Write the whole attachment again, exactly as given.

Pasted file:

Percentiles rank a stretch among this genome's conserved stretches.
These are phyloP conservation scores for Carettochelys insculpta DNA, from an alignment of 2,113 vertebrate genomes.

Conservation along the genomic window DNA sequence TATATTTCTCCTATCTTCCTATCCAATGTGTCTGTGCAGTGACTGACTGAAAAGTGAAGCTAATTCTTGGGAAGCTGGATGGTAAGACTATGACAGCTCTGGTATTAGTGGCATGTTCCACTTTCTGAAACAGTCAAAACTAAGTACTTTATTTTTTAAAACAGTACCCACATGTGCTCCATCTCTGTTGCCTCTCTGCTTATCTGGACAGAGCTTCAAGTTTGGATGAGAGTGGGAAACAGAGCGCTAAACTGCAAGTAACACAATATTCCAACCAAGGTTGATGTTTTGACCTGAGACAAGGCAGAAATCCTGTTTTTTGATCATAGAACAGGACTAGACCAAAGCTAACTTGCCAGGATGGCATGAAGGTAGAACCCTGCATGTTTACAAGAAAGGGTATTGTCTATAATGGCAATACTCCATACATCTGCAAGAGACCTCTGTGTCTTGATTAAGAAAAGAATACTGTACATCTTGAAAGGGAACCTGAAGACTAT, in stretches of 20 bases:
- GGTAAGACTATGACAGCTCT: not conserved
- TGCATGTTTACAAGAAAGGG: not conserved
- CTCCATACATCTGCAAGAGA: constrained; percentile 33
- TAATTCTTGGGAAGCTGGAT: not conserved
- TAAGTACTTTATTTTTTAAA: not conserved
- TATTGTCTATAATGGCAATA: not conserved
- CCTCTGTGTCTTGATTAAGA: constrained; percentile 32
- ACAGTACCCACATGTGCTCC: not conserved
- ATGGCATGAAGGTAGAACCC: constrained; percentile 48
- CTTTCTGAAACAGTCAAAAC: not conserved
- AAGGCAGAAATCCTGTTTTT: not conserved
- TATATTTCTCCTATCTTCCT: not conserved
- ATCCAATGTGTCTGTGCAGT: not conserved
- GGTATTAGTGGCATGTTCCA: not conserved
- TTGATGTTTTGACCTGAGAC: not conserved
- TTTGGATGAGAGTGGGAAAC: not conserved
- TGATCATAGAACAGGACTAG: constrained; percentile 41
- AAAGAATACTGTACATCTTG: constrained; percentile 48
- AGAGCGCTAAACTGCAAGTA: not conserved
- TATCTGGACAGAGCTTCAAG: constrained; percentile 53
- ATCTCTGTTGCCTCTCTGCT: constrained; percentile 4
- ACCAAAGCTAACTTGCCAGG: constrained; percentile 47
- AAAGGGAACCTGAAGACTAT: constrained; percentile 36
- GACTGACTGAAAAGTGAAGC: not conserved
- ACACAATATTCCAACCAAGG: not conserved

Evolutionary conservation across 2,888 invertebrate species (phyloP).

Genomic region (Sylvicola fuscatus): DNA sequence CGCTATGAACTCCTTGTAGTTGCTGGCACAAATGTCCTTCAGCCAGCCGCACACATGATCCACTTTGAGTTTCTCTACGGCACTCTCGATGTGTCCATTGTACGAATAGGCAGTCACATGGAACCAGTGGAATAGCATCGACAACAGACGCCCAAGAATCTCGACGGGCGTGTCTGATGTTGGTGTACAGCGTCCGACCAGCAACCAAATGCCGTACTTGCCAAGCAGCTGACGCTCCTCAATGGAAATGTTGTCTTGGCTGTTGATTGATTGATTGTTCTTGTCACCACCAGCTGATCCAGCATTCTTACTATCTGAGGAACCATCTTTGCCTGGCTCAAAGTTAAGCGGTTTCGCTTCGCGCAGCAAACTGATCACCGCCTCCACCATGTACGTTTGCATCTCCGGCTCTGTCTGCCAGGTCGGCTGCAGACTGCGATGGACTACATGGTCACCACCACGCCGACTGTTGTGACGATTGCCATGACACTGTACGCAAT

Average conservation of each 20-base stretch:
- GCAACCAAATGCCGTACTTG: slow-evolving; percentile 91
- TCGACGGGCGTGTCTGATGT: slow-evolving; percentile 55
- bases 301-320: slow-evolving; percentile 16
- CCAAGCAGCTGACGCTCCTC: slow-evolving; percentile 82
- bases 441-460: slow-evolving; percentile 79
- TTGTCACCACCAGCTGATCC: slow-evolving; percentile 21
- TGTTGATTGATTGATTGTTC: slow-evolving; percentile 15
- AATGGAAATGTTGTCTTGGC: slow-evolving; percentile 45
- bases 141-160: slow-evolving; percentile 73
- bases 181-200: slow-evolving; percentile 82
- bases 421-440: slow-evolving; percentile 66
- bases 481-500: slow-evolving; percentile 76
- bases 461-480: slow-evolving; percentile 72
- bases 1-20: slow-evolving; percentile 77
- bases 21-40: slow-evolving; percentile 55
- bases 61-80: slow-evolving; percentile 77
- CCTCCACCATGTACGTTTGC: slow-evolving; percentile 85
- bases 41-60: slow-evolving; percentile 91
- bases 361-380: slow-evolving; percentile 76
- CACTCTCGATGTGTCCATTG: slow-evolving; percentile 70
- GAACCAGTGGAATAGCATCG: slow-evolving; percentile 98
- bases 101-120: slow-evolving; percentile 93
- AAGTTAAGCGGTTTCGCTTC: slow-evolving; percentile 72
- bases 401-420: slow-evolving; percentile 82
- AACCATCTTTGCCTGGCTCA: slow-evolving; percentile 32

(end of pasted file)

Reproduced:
Percentiles rank a stretch among this genome's conserved stretches.
These are phyloP conservation scores for Carettochelys insculpta DNA, from an alignment of 2,113 vertebrate genomes.

Conservation along the genomic window DNA sequence TATATTTCTCCTATCTTCCTATCCAATGTGTCTGTGCAGTGACTGACTGAAAAGTGAAGCTAATTCTTGGGAAGCTGGATGGTAAGACTATGACAGCTCTGGTATTAGTGGCATGTTCCACTTTCTGAAACAGTCAAAACTAAGTACTTTATTTTTTAAAACAGTACCCACATGTGCTCCATCTCTGTTGCCTCTCTGCTTATCTGGACAGAGCTTCAAGTTTGGATGAGAGTGGGAAACAGAGCGCTAAACTGCAAGTAACACAATATTCCAACCAAGGTTGATGTTTTGACCTGAGACAAGGCAGAAATCCTGTTTTTTGATCATAGAACAGGACTAGACCAAAGCTAACTTGCCAGGATGGCATGAAGGTAGAACCCTGCATGTTTACAAGAAAGGGTATTGTCTATAATGGCAATACTCCATACATCTGCAAGAGACCTCTGTGTCTTGATTAAGAAAAGAATACTGTACATCTTGAAAGGGAACCTGAAGACTAT, in stretches of 20 bases:
- GGTAAGACTATGACAGCTCT: not conserved
- TGCATGTTTACAAGAAAGGG: not conserved
- CTCCATACATCTGCAAGAGA: constrained; percentile 33
- TAATTCTTGGGAAGCTGGAT: not conserved
- TAAGTACTTTATTTTTTAAA: not conserved
- TATTGTCTATAATGGCAATA: not conserved
- CCTCTGTGTCTTGATTAAGA: constrained; percentile 32
- ACAGTACCCACATGTGCTCC: not conserved
- ATGGCATGAAGGTAGAACCC: constrained; percentile 48
- CTTTCTGAAACAGTCAAAAC: not conserved
- AAGGCAGAAATCCTGTTTTT: not conserved
- TATATTTCTCCTATCTTCCT: not conserved
- ATCCAATGTGTCTGTGCAGT: not conserved
- GGTATTAGTGGCATGTTCCA: not conserved
- TTGATGTTTTGACCTGAGAC: not conserved
- TTTGGATGAGAGTGGGAAAC: not conserved
- TGATCATAGAACAGGACTAG: constrained; percentile 41
- AAAGAATACTGTACATCTTG: constrained; percentile 48
- AGAGCGCTAAACTGCAAGTA: not conserved
- TATCTGGACAGAGCTTCAAG: constrained; percentile 53
- ATCTCTGTTGCCTCTCTGCT: constrained; percentile 4
- ACCAAAGCTAACTTGCCAGG: constrained; percentile 47
- AAAGGGAACCTGAAGACTAT: constrained; percentile 36
- GACTGACTGAAAAGTGAAGC: not conserved
- ACACAATATTCCAACCAAGG: not conserved

Evolutionary conservation across 2,888 invertebrate species (phyloP).

Genomic region (Sylvicola fuscatus): DNA sequence CGCTATGAACTCCTTGTAGTTGCTGGCACAAATGTCCTTCAGCCAGCCGCACACATGATCCACTTTGAGTTTCTCTACGGCACTCTCGATGTGTCCATTGTACGAATAGGCAGTCACATGGAACCAGTGGAATAGCATCGACAACAGACGCCCAAGAATCTCGACGGGCGTGTCTGATGTTGGTGTACAGCGTCCGACCAGCAACCAAATGCCGTACTTGCCAAGCAGCTGACGCTCCTCAATGGAAATGTTGTCTTGGCTGTTGATTGATTGATTGTTCTTGTCACCACCAGCTGATCCAGCATTCTTACTATCTGAGGAACCATCTTTGCCTGGCTCAAAGTTAAGCGGTTTCGCTTCGCGCAGCAAACTGATCACCGCCTCCACCATGTACGTTTGCATCTCCGGCTCTGTCTGCCAGGTCGGCTGCAGACTGCGATGGACTACATGGTCACCACCACGCCGACTGTTGTGACGATTGCCATGACACTGTACGCAAT

Average conservation of each 20-base stretch:
- GCAACCAAATGCCGTACTTG: slow-evolving; percentile 91
- TCGACGGGCGTGTCTGATGT: slow-evolving; percentile 55
- bases 301-320: slow-evolving; percentile 16
- CCAAGCAGCTGACGCTCCTC: slow-evolving; percentile 82
- bases 441-460: slow-evolving; percentile 79
- TTGTCACCACCAGCTGATCC: slow-evolving; percentile 21
- TGTTGATTGATTGATTGTTC: slow-evolving; percentile 15
- AATGGAAATGTTGTCTTGGC: slow-evolving; percentile 45
- bases 141-160: slow-evolving; percentile 73
- bases 181-200: slow-evolving; percentile 82
- bases 421-440: slow-evolving; percentile 66
- bases 481-500: slow-evolving; percentile 76
- bases 461-480: slow-evolving; percentile 72
- bases 1-20: slow-evolving; percentile 77
- bases 21-40: slow-evolving; percentile 55
- bases 61-80: slow-evolving; percentile 77
- CCTCCACCATGTACGTTTGC: slow-evolving; percentile 85
- bases 41-60: slow-evolving; percentile 91
- bases 361-380: slow-evolving; percentile 76
- CACTCTCGATGTGTCCATTG: slow-evolving; percentile 70
- GAACCAGTGGAATAGCATCG: slow-evolving; percentile 98
- bases 101-120: slow-evolving; percentile 93
- AAGTTAAGCGGTTTCGCTTC: slow-evolving; percentile 72
- bases 401-420: slow-evolving; percentile 82
- AACCATCTTTGCCTGGCTCA: slow-evolving; percentile 32